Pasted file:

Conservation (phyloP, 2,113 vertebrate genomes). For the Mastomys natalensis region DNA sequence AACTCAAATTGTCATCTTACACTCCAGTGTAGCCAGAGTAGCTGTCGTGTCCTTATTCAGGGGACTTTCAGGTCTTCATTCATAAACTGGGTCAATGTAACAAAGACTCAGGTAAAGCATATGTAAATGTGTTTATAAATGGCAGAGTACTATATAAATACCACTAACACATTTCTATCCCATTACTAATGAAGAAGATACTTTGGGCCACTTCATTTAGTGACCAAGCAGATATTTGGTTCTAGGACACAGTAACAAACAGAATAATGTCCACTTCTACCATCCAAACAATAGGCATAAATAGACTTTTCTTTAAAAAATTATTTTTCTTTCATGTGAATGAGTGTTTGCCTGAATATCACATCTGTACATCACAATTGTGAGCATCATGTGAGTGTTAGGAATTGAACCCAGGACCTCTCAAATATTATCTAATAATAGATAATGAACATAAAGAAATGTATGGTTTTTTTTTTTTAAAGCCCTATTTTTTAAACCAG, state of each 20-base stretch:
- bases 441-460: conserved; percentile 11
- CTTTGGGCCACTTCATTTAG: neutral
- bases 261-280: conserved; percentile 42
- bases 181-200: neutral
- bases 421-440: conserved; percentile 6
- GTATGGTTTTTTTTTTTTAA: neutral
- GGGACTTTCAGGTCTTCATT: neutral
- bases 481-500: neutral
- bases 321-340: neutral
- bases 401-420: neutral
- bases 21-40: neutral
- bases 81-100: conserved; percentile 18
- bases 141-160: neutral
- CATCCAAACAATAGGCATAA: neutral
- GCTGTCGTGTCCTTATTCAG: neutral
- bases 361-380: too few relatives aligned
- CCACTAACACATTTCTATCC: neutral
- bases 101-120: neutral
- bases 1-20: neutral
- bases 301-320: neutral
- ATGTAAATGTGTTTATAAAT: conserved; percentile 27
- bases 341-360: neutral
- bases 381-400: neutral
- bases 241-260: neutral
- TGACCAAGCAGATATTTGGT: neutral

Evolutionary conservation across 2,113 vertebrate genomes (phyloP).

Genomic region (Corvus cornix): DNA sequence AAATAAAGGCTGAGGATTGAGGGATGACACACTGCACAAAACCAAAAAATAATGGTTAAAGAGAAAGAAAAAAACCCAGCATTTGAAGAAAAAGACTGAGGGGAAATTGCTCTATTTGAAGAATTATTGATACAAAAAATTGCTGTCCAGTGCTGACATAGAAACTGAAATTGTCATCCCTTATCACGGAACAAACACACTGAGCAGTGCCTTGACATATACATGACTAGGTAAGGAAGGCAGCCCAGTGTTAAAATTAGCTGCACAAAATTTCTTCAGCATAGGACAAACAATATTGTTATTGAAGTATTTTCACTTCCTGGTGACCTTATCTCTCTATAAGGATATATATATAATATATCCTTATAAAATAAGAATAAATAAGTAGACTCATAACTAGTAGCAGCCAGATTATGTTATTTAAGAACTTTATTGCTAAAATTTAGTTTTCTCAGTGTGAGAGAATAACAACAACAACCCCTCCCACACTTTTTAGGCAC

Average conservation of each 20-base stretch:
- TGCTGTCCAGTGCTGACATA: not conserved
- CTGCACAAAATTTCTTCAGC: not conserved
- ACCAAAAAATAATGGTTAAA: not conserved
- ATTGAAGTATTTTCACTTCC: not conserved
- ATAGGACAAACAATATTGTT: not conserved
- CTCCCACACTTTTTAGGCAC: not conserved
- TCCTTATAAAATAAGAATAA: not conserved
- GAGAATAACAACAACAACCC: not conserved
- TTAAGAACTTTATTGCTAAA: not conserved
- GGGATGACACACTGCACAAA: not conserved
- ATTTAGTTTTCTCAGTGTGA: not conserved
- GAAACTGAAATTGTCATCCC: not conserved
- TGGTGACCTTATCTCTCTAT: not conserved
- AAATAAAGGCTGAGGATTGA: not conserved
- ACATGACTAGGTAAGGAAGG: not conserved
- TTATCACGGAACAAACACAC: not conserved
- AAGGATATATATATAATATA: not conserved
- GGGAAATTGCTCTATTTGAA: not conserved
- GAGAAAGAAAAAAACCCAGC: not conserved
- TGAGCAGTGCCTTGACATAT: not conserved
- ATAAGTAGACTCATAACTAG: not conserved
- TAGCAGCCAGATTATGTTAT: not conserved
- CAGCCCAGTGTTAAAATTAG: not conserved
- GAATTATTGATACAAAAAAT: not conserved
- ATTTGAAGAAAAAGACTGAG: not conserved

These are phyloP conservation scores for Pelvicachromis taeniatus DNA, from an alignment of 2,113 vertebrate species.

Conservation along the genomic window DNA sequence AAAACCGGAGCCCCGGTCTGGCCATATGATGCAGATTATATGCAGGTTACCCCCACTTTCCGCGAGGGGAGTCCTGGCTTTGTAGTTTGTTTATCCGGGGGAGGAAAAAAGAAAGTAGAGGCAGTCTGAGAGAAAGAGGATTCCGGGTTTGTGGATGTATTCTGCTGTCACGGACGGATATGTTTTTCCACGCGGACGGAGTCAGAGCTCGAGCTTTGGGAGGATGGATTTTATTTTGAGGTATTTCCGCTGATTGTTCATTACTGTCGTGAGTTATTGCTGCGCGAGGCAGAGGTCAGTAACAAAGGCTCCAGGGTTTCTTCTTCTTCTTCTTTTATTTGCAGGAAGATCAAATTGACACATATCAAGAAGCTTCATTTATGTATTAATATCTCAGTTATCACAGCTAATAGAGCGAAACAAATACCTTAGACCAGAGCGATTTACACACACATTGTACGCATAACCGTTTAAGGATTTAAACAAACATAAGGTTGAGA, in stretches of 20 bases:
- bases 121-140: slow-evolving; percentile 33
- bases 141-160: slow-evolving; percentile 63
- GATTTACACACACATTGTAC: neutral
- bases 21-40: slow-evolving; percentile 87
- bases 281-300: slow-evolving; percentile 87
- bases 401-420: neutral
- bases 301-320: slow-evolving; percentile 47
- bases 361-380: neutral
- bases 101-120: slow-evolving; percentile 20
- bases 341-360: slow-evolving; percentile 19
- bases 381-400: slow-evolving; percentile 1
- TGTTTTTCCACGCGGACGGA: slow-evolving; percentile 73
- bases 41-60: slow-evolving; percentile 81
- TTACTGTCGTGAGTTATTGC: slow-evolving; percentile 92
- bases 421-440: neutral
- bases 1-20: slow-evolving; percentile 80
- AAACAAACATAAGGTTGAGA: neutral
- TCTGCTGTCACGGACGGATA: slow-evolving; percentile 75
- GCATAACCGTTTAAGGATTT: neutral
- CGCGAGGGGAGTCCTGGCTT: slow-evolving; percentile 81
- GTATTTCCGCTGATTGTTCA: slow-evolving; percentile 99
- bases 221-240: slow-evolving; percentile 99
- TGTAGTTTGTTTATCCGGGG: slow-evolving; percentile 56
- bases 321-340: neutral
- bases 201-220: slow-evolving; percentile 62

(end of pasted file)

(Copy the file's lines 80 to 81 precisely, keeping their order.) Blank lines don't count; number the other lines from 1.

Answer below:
- bases 321-340: neutral
- bases 201-220: slow-evolving; percentile 62